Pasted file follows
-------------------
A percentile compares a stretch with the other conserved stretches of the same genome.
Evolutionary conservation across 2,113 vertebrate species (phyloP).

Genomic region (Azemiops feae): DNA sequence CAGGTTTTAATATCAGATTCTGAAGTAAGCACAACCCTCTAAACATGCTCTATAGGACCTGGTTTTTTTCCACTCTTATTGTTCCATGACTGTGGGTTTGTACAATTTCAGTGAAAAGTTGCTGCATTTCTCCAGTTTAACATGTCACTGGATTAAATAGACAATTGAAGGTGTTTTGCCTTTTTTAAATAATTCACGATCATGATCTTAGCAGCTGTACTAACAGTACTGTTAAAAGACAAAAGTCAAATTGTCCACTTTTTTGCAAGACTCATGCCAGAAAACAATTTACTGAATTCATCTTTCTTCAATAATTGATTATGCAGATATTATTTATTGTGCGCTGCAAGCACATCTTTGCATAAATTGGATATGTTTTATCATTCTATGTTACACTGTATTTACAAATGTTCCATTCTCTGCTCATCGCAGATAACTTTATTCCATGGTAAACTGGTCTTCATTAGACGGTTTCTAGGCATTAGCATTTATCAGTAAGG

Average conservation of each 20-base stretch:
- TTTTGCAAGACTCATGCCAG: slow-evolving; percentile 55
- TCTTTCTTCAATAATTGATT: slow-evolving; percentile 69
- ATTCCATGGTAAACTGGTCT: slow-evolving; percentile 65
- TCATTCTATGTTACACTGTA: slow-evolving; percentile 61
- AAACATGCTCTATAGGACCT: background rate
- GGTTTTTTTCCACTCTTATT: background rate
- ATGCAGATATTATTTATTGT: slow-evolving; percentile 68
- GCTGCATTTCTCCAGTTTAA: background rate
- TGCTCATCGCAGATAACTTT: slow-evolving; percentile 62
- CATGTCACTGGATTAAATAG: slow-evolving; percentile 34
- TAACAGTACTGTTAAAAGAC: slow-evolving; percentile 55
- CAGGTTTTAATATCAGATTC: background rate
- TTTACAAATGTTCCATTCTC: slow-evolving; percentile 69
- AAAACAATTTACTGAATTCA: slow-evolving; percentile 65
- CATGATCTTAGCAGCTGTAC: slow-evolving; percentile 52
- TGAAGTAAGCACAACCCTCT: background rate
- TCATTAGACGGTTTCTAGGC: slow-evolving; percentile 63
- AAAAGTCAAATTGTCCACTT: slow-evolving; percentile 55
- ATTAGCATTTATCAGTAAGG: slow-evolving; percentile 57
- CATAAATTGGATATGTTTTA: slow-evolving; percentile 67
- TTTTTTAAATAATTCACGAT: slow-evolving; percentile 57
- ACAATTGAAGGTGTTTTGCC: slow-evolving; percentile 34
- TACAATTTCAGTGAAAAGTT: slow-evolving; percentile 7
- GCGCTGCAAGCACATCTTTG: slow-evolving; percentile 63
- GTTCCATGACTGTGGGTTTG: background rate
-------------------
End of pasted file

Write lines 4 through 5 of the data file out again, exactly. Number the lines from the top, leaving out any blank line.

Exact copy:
Average conservation of each 20-base stretch:
- TTTTGCAAGACTCATGCCAG: slow-evolving; percentile 55